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More Screens, More Productivity

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Looking to increase workplace productivity but don’t have the ability to invest in new equipment or expensive training programs? Perhaps adding an additional display to your desktop will help.

Here at AccelaWork, we pride ourselves on investing in our productivity. But, like so many small businesses, our goal is to maximize our resources rather than extend our budget. So, why not try to develop productive workflow through alternative solutions before taking the leap toward expenses that may prove unnecessary? Robby Slaughter, a principal of AccelaWork, writes about this very topic in a guest post on the Entrepreneurship Advancement Center blog. In his post (republished on Inside Indiana Business), More Screens, More Productivity, Slaughter encourages readers to consider that adding a second display screen to their workstation could increase productivity by twenty percent.

Much of what we do when we’re creating, editing, reviewing, or composing on the computer requires looking at source material for inspiration or facts. In a one-screen environment, you must constantly switch between the two applications. Although it only takes a few seconds to do so, the mental fatigue from constant swapping builds up over time. Adding a display allows you to glance in the right direction to retrieve the needed information.

An additional screen also gives you more real estate for complex work. A spreadsheet can be made twice as wide. A graphic design can be spread across multiple viewports to highlight additional detail. Technical users—whether creating websites, software applications, or audiovisual media—can see the source on one screen and the results on another. Two screens are better than one.

display screen

© Flickr user neofob

While two screens may sound overwhelming, they’re truly the fashion nowadays. Slaughter writes, “from programmers to accountants to stock traders, multiple monitors are everywhere.” And despite the potential worry that multiple screens will encroach upon an already crowded desk, relinquishing a bit more of that real estate is certainly worth a try. In fact, Slaughter references several studies that conclude two screens are better than one.

The studies highlight some findings that appear rather obvious on the surface. Nevertheless, it’s always helpful to have solid research to support our suppositions, particularly when it comes to how to allocate resources to improve productivity. The studies noted:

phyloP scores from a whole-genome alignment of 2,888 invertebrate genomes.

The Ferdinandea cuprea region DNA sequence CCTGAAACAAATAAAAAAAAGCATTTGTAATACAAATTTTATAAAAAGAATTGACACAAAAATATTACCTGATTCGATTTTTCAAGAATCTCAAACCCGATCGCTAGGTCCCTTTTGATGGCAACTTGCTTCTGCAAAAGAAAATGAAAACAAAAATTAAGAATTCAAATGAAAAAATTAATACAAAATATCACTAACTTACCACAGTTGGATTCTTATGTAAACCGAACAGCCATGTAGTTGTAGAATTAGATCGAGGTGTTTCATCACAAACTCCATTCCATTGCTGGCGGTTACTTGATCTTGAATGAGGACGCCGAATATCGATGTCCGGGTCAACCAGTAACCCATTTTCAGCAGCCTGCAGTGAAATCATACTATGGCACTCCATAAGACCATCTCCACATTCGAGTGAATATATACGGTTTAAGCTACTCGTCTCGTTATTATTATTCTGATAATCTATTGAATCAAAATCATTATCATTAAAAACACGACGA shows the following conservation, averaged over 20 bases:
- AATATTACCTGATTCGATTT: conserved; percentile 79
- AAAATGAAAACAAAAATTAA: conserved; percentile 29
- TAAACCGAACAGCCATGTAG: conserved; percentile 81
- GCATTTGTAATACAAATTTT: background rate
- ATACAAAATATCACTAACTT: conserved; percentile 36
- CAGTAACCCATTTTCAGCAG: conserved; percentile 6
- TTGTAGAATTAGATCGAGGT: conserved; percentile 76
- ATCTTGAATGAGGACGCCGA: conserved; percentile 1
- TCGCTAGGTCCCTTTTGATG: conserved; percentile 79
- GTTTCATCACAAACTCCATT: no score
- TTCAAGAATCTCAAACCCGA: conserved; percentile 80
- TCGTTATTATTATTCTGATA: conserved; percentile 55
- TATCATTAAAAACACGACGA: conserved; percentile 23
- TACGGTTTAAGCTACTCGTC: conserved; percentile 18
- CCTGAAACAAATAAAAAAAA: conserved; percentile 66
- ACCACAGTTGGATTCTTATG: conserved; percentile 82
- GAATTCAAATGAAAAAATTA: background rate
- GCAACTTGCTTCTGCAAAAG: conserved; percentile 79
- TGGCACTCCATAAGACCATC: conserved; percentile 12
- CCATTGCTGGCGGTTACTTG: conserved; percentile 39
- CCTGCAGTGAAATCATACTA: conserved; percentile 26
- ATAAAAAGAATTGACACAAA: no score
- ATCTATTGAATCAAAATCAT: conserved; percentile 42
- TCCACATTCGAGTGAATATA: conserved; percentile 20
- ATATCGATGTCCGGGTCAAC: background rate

• Users are working in multiple windows all the time. That’s just a natural occurrence in the digital workplace. That isolates the issue to finding out how to most efficiently present and toggle between those open windows.
  • Because of limited screen real estate, users working from a single monitor spent more time (as measured by mouse clicks and keystrokes) arranging the windows, whether that was toggling between multiple tabs or overlapping or minimizing multiple windows.
  • Bigger and more are indeed better. Given four configurations of 22″ and 17″ monitors (single and double), users predictably preferred using dual 22″ monitors the most. Also not surprisingly, the users least preferred using the single 17″ monitor. The message is clear: the more real screen real estate available, the better the user experience and greater sense of satisfaction.

It’s that last point that is perhaps the key takeaway. As we at AccelaWork have pointed out many times, employee satisfaction is a major key to increasing productivity. If that can be achieved through the relatively inexpensive option of purchasing additional computer monitors, businesses could go a long way on one dime toward increasing their overall efficiency. So, before you go investing in expensive solutions for increased productivity, take a chance by adding a second display. You’ll be happy you did.

For more productivity tips and ways to improve workflow in your office, consider reaching out to us for more information.

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Ashley Lee

Ashley Lee

Ashley has been working with the AccelaWork team since 2008. She is a communications expert with a background in corporate work, and a graduate of the University of Dayton with a degree in Public Relations. She lives in the greater Indianapolis area with her husband and four children. Ashley enjoys jewelry, fashion, and coffee.
Ashley Lee

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